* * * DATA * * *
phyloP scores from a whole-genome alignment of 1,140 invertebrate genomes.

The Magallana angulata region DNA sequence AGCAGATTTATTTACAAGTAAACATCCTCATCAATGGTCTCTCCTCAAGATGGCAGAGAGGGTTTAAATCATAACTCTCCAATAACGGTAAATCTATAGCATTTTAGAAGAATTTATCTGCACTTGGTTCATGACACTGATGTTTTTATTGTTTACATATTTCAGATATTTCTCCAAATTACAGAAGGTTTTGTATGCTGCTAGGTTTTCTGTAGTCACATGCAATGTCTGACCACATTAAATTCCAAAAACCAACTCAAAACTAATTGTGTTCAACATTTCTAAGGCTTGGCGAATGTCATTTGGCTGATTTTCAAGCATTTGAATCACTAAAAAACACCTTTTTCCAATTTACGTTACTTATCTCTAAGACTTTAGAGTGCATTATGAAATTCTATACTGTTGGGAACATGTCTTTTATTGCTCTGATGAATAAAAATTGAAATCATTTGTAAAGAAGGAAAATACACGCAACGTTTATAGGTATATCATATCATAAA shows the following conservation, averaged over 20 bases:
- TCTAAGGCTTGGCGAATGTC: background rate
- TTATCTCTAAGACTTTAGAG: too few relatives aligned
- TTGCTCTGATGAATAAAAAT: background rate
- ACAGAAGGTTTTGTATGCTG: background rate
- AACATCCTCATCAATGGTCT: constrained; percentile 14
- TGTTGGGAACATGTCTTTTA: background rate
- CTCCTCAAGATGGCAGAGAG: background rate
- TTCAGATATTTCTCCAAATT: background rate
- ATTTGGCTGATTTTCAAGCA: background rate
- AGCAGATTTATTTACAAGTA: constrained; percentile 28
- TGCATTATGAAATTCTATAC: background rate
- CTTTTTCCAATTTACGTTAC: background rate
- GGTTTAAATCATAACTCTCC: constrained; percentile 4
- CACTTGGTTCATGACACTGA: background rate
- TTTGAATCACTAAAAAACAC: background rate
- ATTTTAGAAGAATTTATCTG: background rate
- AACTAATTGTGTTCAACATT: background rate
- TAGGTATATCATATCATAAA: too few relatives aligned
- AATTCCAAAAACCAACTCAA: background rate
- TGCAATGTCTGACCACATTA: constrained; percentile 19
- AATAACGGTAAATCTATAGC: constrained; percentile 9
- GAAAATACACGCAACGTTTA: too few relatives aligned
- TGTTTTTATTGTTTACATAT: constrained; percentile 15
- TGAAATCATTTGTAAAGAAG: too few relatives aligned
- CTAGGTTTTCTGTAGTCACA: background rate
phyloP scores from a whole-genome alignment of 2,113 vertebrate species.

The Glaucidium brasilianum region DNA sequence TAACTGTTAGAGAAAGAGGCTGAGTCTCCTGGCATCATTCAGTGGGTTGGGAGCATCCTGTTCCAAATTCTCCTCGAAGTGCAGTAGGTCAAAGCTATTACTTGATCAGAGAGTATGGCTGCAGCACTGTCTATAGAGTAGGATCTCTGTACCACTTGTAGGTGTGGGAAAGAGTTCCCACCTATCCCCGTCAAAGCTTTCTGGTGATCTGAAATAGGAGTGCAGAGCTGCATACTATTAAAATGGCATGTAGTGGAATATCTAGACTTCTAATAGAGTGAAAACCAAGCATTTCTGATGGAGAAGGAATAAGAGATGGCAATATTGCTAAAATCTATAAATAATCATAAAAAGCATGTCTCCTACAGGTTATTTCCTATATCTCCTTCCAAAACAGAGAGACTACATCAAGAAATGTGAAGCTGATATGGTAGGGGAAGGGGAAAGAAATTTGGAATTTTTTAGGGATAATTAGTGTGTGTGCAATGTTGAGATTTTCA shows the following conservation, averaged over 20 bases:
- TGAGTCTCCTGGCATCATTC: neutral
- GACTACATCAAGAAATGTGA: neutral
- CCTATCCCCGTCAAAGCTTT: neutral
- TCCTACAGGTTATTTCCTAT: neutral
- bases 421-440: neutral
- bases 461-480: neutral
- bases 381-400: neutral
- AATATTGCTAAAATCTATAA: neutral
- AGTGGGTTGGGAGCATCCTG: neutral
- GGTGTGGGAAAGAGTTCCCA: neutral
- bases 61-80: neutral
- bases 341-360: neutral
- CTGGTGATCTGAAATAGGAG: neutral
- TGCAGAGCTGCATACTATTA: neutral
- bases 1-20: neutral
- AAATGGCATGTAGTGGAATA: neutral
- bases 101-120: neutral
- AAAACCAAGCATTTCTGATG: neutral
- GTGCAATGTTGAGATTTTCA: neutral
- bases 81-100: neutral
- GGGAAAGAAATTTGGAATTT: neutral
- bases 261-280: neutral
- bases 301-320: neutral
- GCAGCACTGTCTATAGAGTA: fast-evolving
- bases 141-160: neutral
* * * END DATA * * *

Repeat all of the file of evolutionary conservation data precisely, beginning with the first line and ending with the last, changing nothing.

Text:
phyloP scores from a whole-genome alignment of 1,140 invertebrate genomes.

The Magallana angulata region DNA sequence AGCAGATTTATTTACAAGTAAACATCCTCATCAATGGTCTCTCCTCAAGATGGCAGAGAGGGTTTAAATCATAACTCTCCAATAACGGTAAATCTATAGCATTTTAGAAGAATTTATCTGCACTTGGTTCATGACACTGATGTTTTTATTGTTTACATATTTCAGATATTTCTCCAAATTACAGAAGGTTTTGTATGCTGCTAGGTTTTCTGTAGTCACATGCAATGTCTGACCACATTAAATTCCAAAAACCAACTCAAAACTAATTGTGTTCAACATTTCTAAGGCTTGGCGAATGTCATTTGGCTGATTTTCAAGCATTTGAATCACTAAAAAACACCTTTTTCCAATTTACGTTACTTATCTCTAAGACTTTAGAGTGCATTATGAAATTCTATACTGTTGGGAACATGTCTTTTATTGCTCTGATGAATAAAAATTGAAATCATTTGTAAAGAAGGAAAATACACGCAACGTTTATAGGTATATCATATCATAAA shows the following conservation, averaged over 20 bases:
- TCTAAGGCTTGGCGAATGTC: background rate
- TTATCTCTAAGACTTTAGAG: too few relatives aligned
- TTGCTCTGATGAATAAAAAT: background rate
- ACAGAAGGTTTTGTATGCTG: background rate
- AACATCCTCATCAATGGTCT: constrained; percentile 14
- TGTTGGGAACATGTCTTTTA: background rate
- CTCCTCAAGATGGCAGAGAG: background rate
- TTCAGATATTTCTCCAAATT: background rate
- ATTTGGCTGATTTTCAAGCA: background rate
- AGCAGATTTATTTACAAGTA: constrained; percentile 28
- TGCATTATGAAATTCTATAC: background rate
- CTTTTTCCAATTTACGTTAC: background rate
- GGTTTAAATCATAACTCTCC: constrained; percentile 4
- CACTTGGTTCATGACACTGA: background rate
- TTTGAATCACTAAAAAACAC: background rate
- ATTTTAGAAGAATTTATCTG: background rate
- AACTAATTGTGTTCAACATT: background rate
- TAGGTATATCATATCATAAA: too few relatives aligned
- AATTCCAAAAACCAACTCAA: background rate
- TGCAATGTCTGACCACATTA: constrained; percentile 19
- AATAACGGTAAATCTATAGC: constrained; percentile 9
- GAAAATACACGCAACGTTTA: too few relatives aligned
- TGTTTTTATTGTTTACATAT: constrained; percentile 15
- TGAAATCATTTGTAAAGAAG: too few relatives aligned
- CTAGGTTTTCTGTAGTCACA: background rate
phyloP scores from a whole-genome alignment of 2,113 vertebrate species.

The Glaucidium brasilianum region DNA sequence TAACTGTTAGAGAAAGAGGCTGAGTCTCCTGGCATCATTCAGTGGGTTGGGAGCATCCTGTTCCAAATTCTCCTCGAAGTGCAGTAGGTCAAAGCTATTACTTGATCAGAGAGTATGGCTGCAGCACTGTCTATAGAGTAGGATCTCTGTACCACTTGTAGGTGTGGGAAAGAGTTCCCACCTATCCCCGTCAAAGCTTTCTGGTGATCTGAAATAGGAGTGCAGAGCTGCATACTATTAAAATGGCATGTAGTGGAATATCTAGACTTCTAATAGAGTGAAAACCAAGCATTTCTGATGGAGAAGGAATAAGAGATGGCAATATTGCTAAAATCTATAAATAATCATAAAAAGCATGTCTCCTACAGGTTATTTCCTATATCTCCTTCCAAAACAGAGAGACTACATCAAGAAATGTGAAGCTGATATGGTAGGGGAAGGGGAAAGAAATTTGGAATTTTTTAGGGATAATTAGTGTGTGTGCAATGTTGAGATTTTCA shows the following conservation, averaged over 20 bases:
- TGAGTCTCCTGGCATCATTC: neutral
- GACTACATCAAGAAATGTGA: neutral
- CCTATCCCCGTCAAAGCTTT: neutral
- TCCTACAGGTTATTTCCTAT: neutral
- bases 421-440: neutral
- bases 461-480: neutral
- bases 381-400: neutral
- AATATTGCTAAAATCTATAA: neutral
- AGTGGGTTGGGAGCATCCTG: neutral
- GGTGTGGGAAAGAGTTCCCA: neutral
- bases 61-80: neutral
- bases 341-360: neutral
- CTGGTGATCTGAAATAGGAG: neutral
- TGCAGAGCTGCATACTATTA: neutral
- bases 1-20: neutral
- AAATGGCATGTAGTGGAATA: neutral
- bases 101-120: neutral
- AAAACCAAGCATTTCTGATG: neutral
- GTGCAATGTTGAGATTTTCA: neutral
- bases 81-100: neutral
- GGGAAAGAAATTTGGAATTT: neutral
- bases 261-280: neutral
- bases 301-320: neutral
- GCAGCACTGTCTATAGAGTA: fast-evolving
- bases 141-160: neutral